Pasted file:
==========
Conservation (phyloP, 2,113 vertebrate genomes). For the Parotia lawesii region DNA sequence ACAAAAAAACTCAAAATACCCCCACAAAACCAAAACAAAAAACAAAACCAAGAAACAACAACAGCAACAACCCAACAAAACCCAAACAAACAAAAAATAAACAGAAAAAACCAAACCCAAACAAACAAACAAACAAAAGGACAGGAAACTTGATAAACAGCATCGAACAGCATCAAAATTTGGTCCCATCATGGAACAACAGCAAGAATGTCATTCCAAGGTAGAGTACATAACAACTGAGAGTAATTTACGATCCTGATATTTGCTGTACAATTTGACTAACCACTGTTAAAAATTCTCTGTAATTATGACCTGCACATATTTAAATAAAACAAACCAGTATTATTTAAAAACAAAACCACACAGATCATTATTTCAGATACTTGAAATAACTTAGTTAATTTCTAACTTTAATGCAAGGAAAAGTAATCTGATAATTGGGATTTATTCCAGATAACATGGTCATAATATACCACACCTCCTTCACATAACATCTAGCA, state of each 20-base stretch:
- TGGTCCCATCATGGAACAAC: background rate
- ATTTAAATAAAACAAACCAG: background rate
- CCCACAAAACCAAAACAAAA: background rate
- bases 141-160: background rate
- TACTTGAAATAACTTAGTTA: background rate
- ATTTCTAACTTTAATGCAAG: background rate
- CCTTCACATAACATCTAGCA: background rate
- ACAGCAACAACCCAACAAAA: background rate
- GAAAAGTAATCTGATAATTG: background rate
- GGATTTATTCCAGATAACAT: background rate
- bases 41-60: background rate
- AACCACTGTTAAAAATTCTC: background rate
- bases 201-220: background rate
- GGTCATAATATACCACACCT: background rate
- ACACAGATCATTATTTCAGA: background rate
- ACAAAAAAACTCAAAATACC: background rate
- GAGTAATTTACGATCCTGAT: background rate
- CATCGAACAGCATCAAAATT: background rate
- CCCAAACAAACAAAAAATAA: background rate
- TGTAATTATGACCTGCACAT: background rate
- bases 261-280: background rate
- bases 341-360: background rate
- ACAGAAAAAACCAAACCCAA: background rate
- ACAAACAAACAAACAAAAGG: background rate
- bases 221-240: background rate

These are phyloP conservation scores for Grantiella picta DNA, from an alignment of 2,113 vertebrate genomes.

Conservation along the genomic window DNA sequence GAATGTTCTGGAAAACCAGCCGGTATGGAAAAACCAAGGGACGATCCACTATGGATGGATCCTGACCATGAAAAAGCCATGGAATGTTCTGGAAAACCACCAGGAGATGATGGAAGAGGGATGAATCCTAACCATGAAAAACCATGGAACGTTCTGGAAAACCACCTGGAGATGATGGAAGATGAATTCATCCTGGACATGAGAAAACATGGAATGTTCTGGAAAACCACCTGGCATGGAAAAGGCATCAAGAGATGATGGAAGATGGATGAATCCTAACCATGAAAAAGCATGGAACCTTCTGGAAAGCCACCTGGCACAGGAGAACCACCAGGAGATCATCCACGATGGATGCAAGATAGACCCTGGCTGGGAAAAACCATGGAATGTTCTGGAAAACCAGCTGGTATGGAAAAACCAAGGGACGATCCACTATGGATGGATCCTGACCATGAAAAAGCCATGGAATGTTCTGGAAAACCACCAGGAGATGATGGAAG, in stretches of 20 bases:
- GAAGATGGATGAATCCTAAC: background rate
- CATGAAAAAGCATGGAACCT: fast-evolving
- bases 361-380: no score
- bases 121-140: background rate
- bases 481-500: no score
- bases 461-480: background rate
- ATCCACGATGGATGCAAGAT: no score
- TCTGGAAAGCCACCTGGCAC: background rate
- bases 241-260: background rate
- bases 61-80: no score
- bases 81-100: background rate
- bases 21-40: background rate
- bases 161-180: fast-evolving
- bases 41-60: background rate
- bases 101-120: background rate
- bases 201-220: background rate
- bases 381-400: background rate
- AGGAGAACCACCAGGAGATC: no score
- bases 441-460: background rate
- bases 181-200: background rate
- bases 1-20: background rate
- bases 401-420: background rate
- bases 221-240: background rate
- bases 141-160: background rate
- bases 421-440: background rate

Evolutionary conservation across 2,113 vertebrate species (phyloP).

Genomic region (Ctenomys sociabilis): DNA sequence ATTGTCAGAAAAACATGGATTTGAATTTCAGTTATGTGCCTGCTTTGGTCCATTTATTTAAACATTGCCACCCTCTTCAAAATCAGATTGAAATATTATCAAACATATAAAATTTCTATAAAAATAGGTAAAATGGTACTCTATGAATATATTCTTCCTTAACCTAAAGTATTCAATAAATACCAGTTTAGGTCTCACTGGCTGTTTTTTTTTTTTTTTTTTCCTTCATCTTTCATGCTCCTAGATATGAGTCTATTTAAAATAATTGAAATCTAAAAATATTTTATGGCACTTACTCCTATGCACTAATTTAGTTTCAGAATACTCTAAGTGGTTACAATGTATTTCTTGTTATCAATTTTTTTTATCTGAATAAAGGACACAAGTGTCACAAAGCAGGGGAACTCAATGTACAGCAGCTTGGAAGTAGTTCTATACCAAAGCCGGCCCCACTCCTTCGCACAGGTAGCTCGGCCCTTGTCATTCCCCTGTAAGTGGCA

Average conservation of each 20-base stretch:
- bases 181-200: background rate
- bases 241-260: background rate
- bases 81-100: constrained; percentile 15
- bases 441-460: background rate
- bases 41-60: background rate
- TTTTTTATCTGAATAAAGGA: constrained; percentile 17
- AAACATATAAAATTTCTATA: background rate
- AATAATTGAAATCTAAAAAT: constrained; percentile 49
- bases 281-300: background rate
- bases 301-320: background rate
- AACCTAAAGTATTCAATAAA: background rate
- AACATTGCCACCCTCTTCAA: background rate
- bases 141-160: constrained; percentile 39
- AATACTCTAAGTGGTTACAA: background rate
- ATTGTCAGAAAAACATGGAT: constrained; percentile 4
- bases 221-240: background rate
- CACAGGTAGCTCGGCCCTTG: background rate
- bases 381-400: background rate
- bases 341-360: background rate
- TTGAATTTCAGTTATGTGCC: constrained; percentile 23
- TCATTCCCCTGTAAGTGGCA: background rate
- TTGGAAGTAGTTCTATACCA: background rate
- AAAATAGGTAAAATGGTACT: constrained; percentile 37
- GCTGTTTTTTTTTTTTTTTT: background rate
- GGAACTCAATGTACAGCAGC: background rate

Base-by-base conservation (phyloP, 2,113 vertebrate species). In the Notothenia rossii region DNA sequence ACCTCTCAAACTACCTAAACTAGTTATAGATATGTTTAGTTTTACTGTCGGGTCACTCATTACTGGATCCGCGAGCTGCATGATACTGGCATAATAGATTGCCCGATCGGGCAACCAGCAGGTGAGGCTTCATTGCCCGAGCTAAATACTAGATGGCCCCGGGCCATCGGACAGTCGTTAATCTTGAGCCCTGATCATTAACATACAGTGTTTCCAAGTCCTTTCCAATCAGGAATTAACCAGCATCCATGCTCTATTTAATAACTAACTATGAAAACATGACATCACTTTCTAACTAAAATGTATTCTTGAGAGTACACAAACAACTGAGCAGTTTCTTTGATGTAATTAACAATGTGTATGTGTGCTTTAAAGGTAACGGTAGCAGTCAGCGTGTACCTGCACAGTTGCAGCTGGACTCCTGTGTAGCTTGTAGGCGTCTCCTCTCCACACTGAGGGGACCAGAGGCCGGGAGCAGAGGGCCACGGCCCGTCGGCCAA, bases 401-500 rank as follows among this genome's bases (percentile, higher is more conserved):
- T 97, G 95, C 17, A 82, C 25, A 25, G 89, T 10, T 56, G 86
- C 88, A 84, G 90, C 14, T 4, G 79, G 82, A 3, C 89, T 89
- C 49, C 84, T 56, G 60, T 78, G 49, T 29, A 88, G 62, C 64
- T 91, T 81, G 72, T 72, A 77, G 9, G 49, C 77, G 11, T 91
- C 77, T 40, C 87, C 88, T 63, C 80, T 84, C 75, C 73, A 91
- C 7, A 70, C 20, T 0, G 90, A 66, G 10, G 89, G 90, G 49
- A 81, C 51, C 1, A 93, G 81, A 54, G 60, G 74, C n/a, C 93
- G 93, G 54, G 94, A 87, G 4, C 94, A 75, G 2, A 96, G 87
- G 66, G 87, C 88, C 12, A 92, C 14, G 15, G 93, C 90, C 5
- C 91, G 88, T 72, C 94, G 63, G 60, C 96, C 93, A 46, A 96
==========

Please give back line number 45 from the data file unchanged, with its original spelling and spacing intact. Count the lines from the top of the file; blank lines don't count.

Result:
- bases 381-400: background rate